For this piece, I’m writing solo and without my dearest writer-in-crime. And unfortunately, because of that, this piece will be undoubtedly less funny. Feel free to stop reading now.
Our articles in the past have discussed student life on campus and things we yearn to see change in our interactions with students and professors regarding race. However, I have been reflecting in the past few weeks on things I have really enjoyed and utilized during my time at the College. Without a doubt, there is one resource at Bowdoin that has been incredibly supportive for students: Counseling and Wellness Services.
I remember clearly, as though it were yesterday, my tour at Bowdoin, with the bare tall trees and temperature so cold my nose wouldn’t stop running. My tour guide had a warm smile, and my mom eagerly followed along, asking questions as one’s parents do. But soon, we made a halt at a small white house on the corner of College Street. The tour guide gave a small spiel regarding the easy, simple way in which students are able to access Bowdoin counseling services for free. At the time, I thought nothing much of it. But as I began my first year, it was quickly a resource that I was glad to begin using.
I grew up in a household that encouraged seeking resources in all capacities, and taking initiative in that way is something that I’ve always been proud of. However, in a new, elite environment like Bowdoin, it was hard to navigate student life in general, and the idea of being proud to go to counseling seemed foreign. I believed few students actually used the services, and the students that did were probably struggling with issues greater than my first-year imposter syndrome or trying to find a friend group. But one night while talking with other friends, many of them people of color, we opened up about how we all, in fact, have gone to one or more sessions at Counseling Services. I mean … when else are we guaranteed good, free counseling in America? Literally never.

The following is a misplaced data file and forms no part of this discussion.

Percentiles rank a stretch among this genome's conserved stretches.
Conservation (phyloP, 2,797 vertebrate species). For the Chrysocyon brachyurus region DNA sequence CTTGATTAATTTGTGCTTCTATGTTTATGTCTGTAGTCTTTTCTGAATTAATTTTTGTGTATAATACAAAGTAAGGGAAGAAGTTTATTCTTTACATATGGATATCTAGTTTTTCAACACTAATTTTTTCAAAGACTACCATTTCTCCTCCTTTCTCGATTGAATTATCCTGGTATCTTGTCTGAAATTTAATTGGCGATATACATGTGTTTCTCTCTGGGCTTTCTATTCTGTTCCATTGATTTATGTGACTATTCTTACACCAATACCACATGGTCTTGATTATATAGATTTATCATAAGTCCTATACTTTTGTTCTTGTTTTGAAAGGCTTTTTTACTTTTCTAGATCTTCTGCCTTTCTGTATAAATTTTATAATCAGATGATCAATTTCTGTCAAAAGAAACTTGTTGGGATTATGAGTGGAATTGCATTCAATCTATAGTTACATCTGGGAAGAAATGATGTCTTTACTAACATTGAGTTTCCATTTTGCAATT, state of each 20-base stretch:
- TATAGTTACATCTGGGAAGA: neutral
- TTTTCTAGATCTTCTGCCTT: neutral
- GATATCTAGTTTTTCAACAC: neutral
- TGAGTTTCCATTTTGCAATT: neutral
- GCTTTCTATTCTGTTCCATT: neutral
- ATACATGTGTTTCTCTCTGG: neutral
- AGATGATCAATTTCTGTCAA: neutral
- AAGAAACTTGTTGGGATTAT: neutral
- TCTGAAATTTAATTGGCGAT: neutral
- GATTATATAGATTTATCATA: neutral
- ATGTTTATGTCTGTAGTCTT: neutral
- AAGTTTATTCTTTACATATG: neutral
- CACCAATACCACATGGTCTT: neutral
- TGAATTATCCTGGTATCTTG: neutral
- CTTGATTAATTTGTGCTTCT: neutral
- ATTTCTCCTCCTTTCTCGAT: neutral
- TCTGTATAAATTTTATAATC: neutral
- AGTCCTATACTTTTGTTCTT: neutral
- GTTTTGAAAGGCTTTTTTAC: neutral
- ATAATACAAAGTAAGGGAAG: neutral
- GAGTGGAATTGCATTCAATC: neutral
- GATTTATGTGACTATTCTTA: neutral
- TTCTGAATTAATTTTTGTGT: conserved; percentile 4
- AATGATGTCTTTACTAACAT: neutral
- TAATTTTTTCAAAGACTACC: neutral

With the way the year has been, having access to my counselor and casual weekly conversations with someone who has known me for a relatively long time is something that has been steady during chaotic months. Further, virtual learning and meetings … is so incredibly hard. But I’ve been able to enjoy group programming such as Meditation for Students of Color, where we meditate and then chat. More programs and just normalization of discussing mental health in casual ways is something that I enjoy and hope to be more involved in at Bowdoin.
You know the drill: when we say slavery, you say sorry.
P.S. Check out The Daily episode called, “What Happened to Daniel Prude?” to learn more about how police officers have abused Black men with mental health issues.